A FEW years later the executive branch, headed by a new president, followed a similar pattern with respect to Afghanistan. In May 2012, after what was officially termed “a year and a half of negotiations,” President Obama traveled overnight to Afghanistan in order to sign a strategic partnership agreement with Afghan president Hamid Karzai. The agreement was characterized by the White House as “a legally binding executive agreement, undertaken between two sovereign nations.” Its purpose was to frame the structure of the future relationship between the United States and Afghanistan, including American commitments to that country’s long-term security, social and economic development, as well as an anticipated American military presence that would continue after 2014, partially to address issues of overall regional security. To that end, Afghanistan was designated as a “Major Non-NATO Ally” in order to “provide a long-term framework for security and defense cooperation.”
The Obama administration has proven itself to be acutely fond of executive orders designed to circumvent the legislative process in domestic politics. Thus, it is not surprising that this approach would be used also in foreign policy. The phrase “legally binding” as it pertains to executive agreements had come up earlier in the Obama administration. In November 2009, the administration announced that the president would return from a conference of the United Nations Framework Convention on Climate Change in Copenhagen, Denmark, with a “binding commitment” for a nationwide emission-reduction program. On November 25, 2009, this writer sent a cautionary letter to the president, reminding him that “only specific legislation agreed upon in the Congress, or a treaty ratified by the Senate, could actually create such a commitment on behalf of our country.”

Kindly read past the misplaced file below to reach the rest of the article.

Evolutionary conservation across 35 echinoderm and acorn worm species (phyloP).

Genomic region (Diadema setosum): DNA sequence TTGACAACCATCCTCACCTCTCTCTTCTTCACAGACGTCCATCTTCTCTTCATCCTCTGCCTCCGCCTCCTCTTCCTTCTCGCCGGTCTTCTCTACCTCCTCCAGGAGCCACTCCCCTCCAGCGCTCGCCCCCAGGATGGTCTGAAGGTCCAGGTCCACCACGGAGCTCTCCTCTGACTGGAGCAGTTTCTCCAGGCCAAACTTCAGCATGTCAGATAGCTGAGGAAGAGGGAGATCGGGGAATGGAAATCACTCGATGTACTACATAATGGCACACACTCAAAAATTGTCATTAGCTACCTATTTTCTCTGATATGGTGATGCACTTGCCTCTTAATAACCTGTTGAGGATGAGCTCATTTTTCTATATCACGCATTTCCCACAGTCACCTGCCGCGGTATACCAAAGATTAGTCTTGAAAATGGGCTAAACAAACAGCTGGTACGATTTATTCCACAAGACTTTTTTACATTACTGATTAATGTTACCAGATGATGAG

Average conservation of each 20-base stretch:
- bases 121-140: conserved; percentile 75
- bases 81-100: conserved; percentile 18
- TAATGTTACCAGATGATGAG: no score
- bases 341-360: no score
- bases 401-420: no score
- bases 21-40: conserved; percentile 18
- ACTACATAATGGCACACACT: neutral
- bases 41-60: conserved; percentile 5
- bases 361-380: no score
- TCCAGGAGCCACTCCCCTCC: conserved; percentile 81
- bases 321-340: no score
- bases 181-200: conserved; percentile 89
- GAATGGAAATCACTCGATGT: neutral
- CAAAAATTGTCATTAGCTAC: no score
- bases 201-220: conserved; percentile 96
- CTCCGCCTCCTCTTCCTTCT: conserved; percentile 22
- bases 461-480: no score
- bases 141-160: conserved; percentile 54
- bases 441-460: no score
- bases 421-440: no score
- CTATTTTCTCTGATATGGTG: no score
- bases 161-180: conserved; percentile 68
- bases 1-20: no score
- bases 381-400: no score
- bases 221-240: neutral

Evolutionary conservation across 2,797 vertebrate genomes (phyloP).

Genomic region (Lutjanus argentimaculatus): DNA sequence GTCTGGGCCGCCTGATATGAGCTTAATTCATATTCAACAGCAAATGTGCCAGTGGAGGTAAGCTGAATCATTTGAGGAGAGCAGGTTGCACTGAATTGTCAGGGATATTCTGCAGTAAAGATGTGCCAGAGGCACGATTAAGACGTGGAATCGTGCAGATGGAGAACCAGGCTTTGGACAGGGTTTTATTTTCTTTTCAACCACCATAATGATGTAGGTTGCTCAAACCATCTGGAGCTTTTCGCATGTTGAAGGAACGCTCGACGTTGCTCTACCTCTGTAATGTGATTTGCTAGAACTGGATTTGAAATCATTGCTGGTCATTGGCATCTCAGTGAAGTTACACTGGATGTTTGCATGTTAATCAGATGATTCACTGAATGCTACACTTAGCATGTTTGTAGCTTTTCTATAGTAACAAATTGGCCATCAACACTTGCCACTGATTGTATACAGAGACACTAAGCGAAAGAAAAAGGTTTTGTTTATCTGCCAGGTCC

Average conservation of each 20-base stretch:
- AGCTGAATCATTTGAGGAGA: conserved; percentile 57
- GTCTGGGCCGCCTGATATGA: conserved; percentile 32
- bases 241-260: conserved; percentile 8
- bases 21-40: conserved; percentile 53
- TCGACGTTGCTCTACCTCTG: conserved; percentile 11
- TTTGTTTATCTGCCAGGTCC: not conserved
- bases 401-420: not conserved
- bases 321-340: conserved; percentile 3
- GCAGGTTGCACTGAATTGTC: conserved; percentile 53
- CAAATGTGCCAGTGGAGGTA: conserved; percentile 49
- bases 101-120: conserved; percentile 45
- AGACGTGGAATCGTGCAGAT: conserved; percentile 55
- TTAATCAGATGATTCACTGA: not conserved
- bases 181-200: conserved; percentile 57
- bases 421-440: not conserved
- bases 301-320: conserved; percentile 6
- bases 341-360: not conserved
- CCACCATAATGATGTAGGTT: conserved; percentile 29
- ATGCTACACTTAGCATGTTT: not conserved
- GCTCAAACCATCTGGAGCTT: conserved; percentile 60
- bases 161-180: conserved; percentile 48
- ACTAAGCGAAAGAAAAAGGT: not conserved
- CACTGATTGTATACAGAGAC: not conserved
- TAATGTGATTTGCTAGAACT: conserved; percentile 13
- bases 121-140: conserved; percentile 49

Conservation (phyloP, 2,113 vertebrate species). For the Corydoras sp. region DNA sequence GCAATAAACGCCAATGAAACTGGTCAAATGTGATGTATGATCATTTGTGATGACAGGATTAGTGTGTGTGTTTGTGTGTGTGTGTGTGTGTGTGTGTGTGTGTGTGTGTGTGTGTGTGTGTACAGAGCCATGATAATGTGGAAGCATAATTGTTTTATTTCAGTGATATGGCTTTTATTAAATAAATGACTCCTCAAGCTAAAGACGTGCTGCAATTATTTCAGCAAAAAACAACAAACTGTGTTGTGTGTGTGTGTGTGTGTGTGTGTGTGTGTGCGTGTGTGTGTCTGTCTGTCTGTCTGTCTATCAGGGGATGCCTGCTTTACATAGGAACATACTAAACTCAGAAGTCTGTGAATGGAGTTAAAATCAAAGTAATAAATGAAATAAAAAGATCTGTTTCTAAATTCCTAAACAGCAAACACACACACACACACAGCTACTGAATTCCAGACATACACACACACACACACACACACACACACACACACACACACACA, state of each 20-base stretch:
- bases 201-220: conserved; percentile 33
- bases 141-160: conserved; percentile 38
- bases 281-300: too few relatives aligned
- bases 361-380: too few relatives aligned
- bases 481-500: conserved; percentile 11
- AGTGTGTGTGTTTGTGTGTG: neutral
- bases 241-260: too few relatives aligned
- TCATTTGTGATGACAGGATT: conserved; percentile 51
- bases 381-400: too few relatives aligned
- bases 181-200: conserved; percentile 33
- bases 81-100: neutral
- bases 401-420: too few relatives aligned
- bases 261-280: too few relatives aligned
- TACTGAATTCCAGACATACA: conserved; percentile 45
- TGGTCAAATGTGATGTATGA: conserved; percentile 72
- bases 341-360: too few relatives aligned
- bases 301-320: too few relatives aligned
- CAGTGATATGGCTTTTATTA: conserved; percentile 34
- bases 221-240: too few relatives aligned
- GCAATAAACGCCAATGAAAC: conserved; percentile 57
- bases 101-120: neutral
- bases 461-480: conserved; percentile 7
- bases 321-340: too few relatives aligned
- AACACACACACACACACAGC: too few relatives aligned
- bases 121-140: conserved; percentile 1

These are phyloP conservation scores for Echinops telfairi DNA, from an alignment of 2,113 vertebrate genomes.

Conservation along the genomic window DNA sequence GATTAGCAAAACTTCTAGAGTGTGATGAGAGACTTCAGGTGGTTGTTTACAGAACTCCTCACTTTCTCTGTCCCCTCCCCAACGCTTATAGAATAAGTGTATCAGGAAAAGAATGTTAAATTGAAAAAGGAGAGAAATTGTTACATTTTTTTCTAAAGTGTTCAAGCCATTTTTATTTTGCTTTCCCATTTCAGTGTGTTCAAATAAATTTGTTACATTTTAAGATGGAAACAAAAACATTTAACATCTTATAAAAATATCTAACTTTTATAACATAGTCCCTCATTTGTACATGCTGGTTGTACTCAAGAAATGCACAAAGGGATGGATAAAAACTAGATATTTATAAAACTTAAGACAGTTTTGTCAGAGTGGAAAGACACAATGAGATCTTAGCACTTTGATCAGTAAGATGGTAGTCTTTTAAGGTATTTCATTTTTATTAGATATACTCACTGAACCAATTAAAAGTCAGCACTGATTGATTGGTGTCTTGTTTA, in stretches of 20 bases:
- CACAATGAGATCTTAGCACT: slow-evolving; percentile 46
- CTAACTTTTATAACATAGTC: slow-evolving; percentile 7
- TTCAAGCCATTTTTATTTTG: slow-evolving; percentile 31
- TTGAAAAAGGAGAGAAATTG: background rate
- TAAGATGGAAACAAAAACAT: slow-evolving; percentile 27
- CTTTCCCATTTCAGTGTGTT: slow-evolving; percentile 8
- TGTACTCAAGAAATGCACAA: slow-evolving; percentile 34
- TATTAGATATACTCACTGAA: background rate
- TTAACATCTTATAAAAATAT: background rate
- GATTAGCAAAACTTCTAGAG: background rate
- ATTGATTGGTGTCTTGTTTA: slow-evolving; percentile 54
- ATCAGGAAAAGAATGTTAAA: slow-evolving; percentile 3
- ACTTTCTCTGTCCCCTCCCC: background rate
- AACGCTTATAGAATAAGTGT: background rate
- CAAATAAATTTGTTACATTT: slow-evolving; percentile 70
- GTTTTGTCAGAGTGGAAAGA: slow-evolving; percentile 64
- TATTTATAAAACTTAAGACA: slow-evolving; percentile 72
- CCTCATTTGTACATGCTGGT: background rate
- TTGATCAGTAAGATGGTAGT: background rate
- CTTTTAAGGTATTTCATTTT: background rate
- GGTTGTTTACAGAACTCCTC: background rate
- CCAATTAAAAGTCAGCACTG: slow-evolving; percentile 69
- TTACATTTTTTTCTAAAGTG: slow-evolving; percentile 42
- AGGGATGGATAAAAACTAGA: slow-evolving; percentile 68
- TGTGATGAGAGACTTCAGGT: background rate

It is difficult to understand how any international agreement negotiated, signed and authorized only by our executive branch of government can be construed as legally binding in our constitutional system. And, with respect to Afghanistan, one strains to find the rationale under which the president alone holds the power to commit our country to a long-term economic and security arrangement that far transcends his authority as commander in chief to oversee combat operations against international terrorism. If such an agreement were “legally binding,” one must ask what law binds it and how, and against whom it would be enforced?
Unless Americans accept that we have by fiat devolved into a political system where the president has become a de facto prime minister, it is difficult to understand why Congress has remained so complacent when the executive branch has negotiated and signed agreements affecting long-term security and economic issues. Congress did not participate in the development of an agreement which, if not a security treaty, still could bind certain fiscal and security policies of our country through many ways, including pure financial inertia. Nor, again, did congressional leaders from either house or either political party even ask for a debate, much less a vote, as to whether it should be approved.
As with the SFA in Iraq, the Afghan parliament did in fact vote on this agreement, even as our Congress was not formally consulted.